Y'see, it was too easy. I could simply turn it off and pocket it. I was alone so no one could judge me. Since I don't believe in karma, God or the existence of a punitive afterlife, I fully expect to get off scot free. I could make a mantra out of "finders, keepers" or "la la la la". I could tell myself that the owner was too dumb for a smartphone and that he (and it was most certainly a guy) deserved to lose it because he was careless enough to leave it behind. Yes, that sounds like a plan.

Instead, I left it on and waited. I finished my breakfast waiting, and I was halfway home when it finally rang. Even at that moment, I felt the temptation to ignore it pulsating against my conscience. I was at the point of definite returns; it was still not too late to change my mind.

I couldn't do it.

Every cell in my body forced me to accept the call, and I did. On the other end was a rather flustered Malay man who immediately started barking questions my way. Who are you? Why do you have my phone? Where did you find it? Then, before I could say hello, he offered me a reward for the return of his expensive piece of shit - as if I needed an incentive to do the right thing. My hackles rose and I realised that I could just as easily say goodbye instead. Your phone's mine now, asshole.

I took a deep breath and told him to take one too. Then, I arranged to rendezvous with him at the nearby Wisma Saberkas (Kuching's poor man's Lowyat Plaza), a plan he eagerly assented to. On my sinister shoulder, my metaphorical devil tried to reason with me: "You can stand him up, you know. He sounds like a prick anyway."

But I waited. After almost half an hour, the bloke turned up. He looked suitably grateful to see me and thanked me profusely when I handed him his phone back. He took my digits and promised, to my horror, to keep in contact but thankfully, he had not come through on his word.

Now, why did I do that? Why would I - in fact, why would anyone at all do anything which benefit another person while expecting zilch in return? In my case, I even stood to profit rather handsomely from it, but chose instead to waste my time and petrol restoring the BlackBerry to its original owner.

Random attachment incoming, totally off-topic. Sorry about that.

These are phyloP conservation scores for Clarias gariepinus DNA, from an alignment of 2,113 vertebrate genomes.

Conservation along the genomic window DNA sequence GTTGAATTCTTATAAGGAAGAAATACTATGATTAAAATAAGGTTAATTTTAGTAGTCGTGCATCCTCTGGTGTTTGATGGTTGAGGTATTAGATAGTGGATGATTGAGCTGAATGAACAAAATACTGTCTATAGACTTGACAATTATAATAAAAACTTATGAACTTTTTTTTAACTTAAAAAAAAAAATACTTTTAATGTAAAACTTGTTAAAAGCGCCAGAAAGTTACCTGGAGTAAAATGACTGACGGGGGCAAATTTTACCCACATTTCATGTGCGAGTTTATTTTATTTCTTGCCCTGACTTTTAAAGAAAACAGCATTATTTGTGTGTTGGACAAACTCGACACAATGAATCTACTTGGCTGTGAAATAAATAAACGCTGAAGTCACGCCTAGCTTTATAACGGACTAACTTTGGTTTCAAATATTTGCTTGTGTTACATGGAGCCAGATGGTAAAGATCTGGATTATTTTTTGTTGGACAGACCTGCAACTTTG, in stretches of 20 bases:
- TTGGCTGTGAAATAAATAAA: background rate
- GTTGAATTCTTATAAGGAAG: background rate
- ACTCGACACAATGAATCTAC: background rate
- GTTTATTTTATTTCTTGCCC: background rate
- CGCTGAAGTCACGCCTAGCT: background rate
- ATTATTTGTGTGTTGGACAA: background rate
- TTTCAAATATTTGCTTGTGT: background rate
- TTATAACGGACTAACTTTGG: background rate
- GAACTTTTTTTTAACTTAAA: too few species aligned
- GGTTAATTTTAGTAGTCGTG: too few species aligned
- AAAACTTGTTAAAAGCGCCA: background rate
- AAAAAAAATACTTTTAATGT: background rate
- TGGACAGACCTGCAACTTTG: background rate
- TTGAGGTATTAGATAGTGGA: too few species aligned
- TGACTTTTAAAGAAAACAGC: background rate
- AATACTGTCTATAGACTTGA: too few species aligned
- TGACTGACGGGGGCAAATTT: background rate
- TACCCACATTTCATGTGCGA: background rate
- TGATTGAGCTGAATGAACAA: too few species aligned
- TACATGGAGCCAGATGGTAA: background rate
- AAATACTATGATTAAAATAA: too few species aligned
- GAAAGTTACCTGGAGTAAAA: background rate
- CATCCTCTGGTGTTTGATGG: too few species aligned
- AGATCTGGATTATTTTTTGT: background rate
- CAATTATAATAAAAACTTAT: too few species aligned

Perhaps it's because I really like thinking to myself: "I'm one of the good guys." Perhaps, I simply believe in treating others the way I would like to be treated in return. Or maybe it's because I constantly have second thoughts about all aspects of my life; a process I have come to think of as my internal dialogue with myself. I figured out that the solution to the age-old conundrum of quis custodiet ipsos custodes - who watches the watchman - is to have a binary watchman system, each watching the other. In a way, there's always someone else within my head with me, policing everything I do without.

It's either that or I'm seeing the early squeaks of my latent schizophrenia.

P.S. Interpreted to its fully extent, it means that my blog represents the third level of my consciousness. That's just like me - going meta on meta.

A believer in the rule that glitters,
k0k s3n w4i

Thursday, September 15, 2011

Gone Baby Gone

"Don't wake up, won't wake up, can't wake up
No, don't wake me up"

By The Time (2009) by Mika feat. Imogen Heap

Do you know what's messed up?

I do, and I learned the meaning of it just last week. Dawn was cracking and I had just begun reviewing patients in the gynaecology ward when a woman emerged from the washroom with the bottom half of her standard-issue green hospital garb soaked with blood. Her horror was on her face. Mine wasn't.

That was not what's messed up. In fact, that's almost routine but it demanded my full attention so I dropped everything I was doing and attended to her immediately (or stat, as we like to say because five syllables was four too many in an emergency). So, I laid her down and jammed a disposable plastic speculum up her delicates, and what I saw through it... that's messed up.